New and improved myCourses to be ready for summer semester

Posted on Thursday, March 15, 2012

From left to right: Jean Jacques Pitteloud, from the Project Management Office; Sharon Roy, Content and Collaboration Solutions (CCS); Maggie Lattuca, CCS; Laura Winer, Teaching and Learning Services helped spearhead the project to revamp myCourses. / Photo: John Kelsey

Updated learning management system more efficient, user-friendly

By Neale McDevitt

It has been said that all good things must come to an end – but that isn’t necessarily true. Sometimes they just need a little sprucing up.

Take myCourses, for example. While it has only been in operation at McGill since 2005, the online learning management system has become an integral part of academic life here. The system was designed to help instructors provide course materials online, engage with students and provide opportunities for them to interact with one another. It provides tools to enable everything from sharing lecture notes, readings and other files with students to providing learning experiences to help enhance their critical thinking skills and evaluate their progress.

But when it comes to technology, six years is an eternity. And even before McGill’s contract with WebCT, the vendor that provided myCourses, was drawing to a close in 2011, plans were being implemented to see how the system could better serve its users.

“It was an opportune time to look at whether we had the right system or if we needed to find something else,” said Sharon Roy, Director, Content and Collaboration Solutions.

Roy and her team undertook the painstaking task of polling students and faculty in a use-case analysis of the system. “Basically, we asked people ‘How could we improve myCourses?’” said Roy.

Users speak out

People weren’t afraid to voice their opinion. Included among the elements that were identified as needing some sort of update were better collaboration spaces; improved ability for faculty to share content with others or on the Web; and the capability for users to customize the system to suit their needs.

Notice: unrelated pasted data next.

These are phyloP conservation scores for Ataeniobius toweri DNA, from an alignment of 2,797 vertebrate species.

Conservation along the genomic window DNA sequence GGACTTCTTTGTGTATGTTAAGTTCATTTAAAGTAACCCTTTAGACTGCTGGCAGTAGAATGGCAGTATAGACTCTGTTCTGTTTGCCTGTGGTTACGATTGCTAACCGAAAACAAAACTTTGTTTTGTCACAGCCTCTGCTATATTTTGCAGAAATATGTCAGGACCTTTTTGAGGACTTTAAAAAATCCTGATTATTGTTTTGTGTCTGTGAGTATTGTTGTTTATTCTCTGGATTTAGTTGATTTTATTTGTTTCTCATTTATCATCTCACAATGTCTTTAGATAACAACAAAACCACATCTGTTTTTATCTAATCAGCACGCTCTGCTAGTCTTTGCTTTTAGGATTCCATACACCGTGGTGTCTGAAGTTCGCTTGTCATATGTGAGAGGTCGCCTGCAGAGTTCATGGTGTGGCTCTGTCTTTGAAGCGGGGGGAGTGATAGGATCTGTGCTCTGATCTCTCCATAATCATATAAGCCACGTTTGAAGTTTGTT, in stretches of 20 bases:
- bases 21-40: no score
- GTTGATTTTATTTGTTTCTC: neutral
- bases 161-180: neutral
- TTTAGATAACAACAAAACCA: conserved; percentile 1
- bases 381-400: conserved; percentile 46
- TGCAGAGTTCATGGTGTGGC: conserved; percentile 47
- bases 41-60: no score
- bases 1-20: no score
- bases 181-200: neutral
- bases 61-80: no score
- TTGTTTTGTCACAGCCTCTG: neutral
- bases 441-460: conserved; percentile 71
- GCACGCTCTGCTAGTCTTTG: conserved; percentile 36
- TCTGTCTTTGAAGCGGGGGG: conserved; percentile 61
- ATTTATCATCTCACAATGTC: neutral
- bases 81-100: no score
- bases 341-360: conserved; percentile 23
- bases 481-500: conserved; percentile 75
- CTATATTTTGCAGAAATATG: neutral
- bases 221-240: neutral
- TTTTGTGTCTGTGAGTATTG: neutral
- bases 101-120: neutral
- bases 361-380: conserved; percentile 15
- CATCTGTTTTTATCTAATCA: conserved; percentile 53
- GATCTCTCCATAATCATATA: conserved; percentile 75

Once this data was compiled, a Request For Information (RFI) was issued, basically inviting vendors to come to campus to make their respective pitches.

“We gave them quite a lengthy document outlining our requirements,” said Roy. “Then it was their turn to show us exactly how well they could meet our needs.”

The sessions were open to faculty and were livestreamed so that people across the University could see what each vendor offered and offer their feedback. That feedback was essential.

“The purpose of an RFI is to refine your requirements to make sure you’ve really pinned them down,” said Roy. “Sometimes you think you know what your needs are but when you see what is actually possible you often modify them quite a bit.”

In the end, the decision was made to go with the provider Desire2Learn (D2L), a Canadian e-learning company. “They were able to meet all of our needs,” said Roy. “We really like that it meets main requirements like the ability to customize spaces and to share content and provide full interactive collaboration spaces. People will be pleased.”

 The Great Migration

The formal launch of the new myCourses was held on March 1 and the migration of content from the old system is almost complete. By the time instructors teaching summer courses log in to begin their planning, they will be working entirely in the new system.

Roy encourages instructors and TAs who will be using myCourses to consult Web tutorials and the IT knowledge database for articles on it and to take advantage of one of the workshops that will be offered daily until, as she puts it, “people stop showing up.”

“This is a major change and we’re providing lots of support,” she said. “When faculty log in they will be very reassured because they will see their materials and they will find information about how they can best present it according to their needs.”

For more information regarding content migration and training information, go to the official project website



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